Fayard Antonio Nicholas (October 20, 1914 – January 24, 2006) was an American choreographer, dancer, and actor. He and his younger brother Harold Nicholas made up the tap dancing duo of the Nicholas Brothers, who starred in the MGM musicals An All-Colored Vaudeville Show (1935), Stormy Weather (1943), The Pirate ( 1948) and Hard Four (2007). The Nicholas brothers also starred in the musicals of 20th Century-Fox Down Argentine Way (1940), Sun Valley Serenade (1941), and Orchestra Wives (1942).
Nicholas was born in Alabama, but grew up preeminent in Philadelphia. He learned to dance while watching vaudeville shows with his brother while their musician parents played in the orchestra. His father, Ulysses D. Nicholas, was a drummer and his mother, Viola Harden Nicholas, was a pianist.
In 1932, when he was 18 and his brother was only 11, they became the featured act at Cotton Club in New York City. The brothers earned fame with a unique style of rhythm tap that blended “masterful jazz steps with daredevil athletic moves and an elegance of motion worthy of ballet”. They appeared in the Ziegfeld Follies on Broadway and in London they worked with jazz choreographer Buddy Bradley. The performances led them to a career in film. Nicholas appeared in over 60 films, including the 1943 musical Stormy Weather with their signature staircase dance.
His career was interrupted from 1943 to 1944 when he served in the U.S. Army during World War II. Nicholas achieved the rank of Technician fifth grade while in WWII.
After his dance career ended, Nicholas and his wife, Katherine Hopkins Nicholas, embarked on a lecture tour discussing dance. In 2003, Nicholas served as “Festival Legend” at the third “Soul to Sole Tap Festival” in Austin, Texas.
Nicholas was inducted into the National Museum of Dance C.V. Whitney Hall of Fame in 2001.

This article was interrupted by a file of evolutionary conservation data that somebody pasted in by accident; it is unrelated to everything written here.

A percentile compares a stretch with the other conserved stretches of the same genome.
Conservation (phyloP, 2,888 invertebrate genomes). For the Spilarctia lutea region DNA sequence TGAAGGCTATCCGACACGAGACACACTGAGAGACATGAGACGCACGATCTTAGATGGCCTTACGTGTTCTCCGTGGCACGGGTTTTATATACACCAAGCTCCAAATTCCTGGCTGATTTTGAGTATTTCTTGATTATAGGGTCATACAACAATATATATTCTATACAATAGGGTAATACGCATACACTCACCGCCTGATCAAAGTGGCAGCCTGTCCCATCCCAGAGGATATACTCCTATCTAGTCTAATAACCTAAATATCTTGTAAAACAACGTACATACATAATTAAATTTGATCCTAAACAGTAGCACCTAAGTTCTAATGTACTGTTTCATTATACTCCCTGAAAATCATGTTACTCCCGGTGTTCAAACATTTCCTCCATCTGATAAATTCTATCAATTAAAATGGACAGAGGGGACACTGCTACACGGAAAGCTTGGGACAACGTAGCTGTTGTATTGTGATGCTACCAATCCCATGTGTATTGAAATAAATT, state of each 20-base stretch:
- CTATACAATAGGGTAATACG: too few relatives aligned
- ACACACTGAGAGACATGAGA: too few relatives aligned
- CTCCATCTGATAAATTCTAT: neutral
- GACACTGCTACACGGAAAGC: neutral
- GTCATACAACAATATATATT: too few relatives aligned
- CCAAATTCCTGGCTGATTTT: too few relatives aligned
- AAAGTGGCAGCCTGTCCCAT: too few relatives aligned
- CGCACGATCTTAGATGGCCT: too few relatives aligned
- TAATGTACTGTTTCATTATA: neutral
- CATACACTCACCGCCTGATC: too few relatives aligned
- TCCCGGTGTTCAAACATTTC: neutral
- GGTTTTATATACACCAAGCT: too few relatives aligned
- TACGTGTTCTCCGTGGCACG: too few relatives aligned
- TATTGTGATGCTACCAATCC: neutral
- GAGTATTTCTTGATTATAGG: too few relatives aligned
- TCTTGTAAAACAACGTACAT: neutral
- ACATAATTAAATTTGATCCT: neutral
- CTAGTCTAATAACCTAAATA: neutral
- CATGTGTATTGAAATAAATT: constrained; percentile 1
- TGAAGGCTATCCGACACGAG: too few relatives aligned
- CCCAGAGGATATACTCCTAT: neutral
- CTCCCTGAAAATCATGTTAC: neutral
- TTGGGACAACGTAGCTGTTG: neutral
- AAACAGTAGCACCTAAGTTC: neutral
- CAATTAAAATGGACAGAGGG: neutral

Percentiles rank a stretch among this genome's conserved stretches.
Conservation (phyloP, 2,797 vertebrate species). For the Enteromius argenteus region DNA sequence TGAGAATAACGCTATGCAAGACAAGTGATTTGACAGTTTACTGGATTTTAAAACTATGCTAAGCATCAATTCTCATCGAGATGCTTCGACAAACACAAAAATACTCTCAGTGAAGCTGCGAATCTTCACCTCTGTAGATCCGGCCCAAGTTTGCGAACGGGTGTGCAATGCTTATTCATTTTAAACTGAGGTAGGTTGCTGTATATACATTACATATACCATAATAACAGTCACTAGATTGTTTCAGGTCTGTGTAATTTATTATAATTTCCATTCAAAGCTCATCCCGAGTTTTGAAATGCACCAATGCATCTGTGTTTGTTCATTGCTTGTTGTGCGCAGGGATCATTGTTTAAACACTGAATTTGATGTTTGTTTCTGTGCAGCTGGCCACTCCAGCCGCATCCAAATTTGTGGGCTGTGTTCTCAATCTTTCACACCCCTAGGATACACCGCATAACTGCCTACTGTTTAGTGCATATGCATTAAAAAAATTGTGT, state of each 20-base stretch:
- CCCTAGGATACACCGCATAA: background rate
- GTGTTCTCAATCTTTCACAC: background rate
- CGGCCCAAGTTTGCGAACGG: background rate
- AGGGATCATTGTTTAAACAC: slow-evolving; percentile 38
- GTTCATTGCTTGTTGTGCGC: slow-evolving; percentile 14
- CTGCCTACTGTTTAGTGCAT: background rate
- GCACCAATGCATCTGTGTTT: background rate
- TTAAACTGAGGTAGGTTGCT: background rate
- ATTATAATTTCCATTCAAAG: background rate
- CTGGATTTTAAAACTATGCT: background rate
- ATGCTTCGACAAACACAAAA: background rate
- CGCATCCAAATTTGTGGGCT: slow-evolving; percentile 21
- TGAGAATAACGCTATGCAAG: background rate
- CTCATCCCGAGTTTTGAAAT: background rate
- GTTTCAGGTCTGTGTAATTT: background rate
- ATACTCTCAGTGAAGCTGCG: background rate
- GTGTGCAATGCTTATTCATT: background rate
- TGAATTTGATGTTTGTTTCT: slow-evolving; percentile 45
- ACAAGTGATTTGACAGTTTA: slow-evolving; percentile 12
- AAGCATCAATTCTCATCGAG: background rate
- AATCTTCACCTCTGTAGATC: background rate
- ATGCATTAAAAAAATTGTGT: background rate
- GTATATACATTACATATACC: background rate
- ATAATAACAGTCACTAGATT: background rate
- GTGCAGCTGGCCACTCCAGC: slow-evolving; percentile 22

Nicholas was married three times. He friends remain with his first wife, Geraldine Pate, after their divorce. His second wife was Barbara January. He married dancer Katherine Hopkins in 2000. He was a member of the Baháʼí Faith. Nicholas died of pneumonia following a stroke in 2006 at age 91. His wife Katherine died in 2012.
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Continued to tap dance and spoke frequently at dance festivals around the world until suffering a stroke in November 2005.
The Nicholas Brothers were inducted into the International Tap Dance Hall of Fame (2002) (inaugural class).
He and Harold Nicholas were awarded a Star on the Hollywood Walk of Fame at 7083 Hollywood Boulevard in Hollywood, California on January 2, 1994.
Dancing for nine U.S. Presidents through the course of their careers, the brothers were awarded Kennedy Center Honors (1991).
Won Broadway’s 1989 Tony Award for Best Choreography for the musical review “Black and Blue”, along with collaborators Cholly Atkins, Henry LeTang and Frankie Manning.
Compliments followed them wherever they went. Dancer extraordinaire Fred Astaire once called The Nicholas Brothers’ “Jumpin’ Jive” dance sequence in the film Stormy Weather (1943) the greatest movie musical number he had ever seen. Famed choreographer George Balanchine called their acrobatic movement ballet, despite their lack of formal training. Tapper Gregory Hines once said that if a film were ever made about the Nicholas Brothers, the dance numbers would have to be computer-generated because nobody could duplicate them. Ballet star Mikhail Baryshnikov once called them the most amazing dancers he had ever seen in his life.
Fayard Nicholas was one-half of The Nicholas Brothers, a famous African-American tap dancing team who appeared in several movies and became one of the famous and most beloved dance team of all time. Both brothers appeared in films such as An All-Colored Vaudeville Show (1935), The Pirate (1948) and The Five Heartbeats (1991).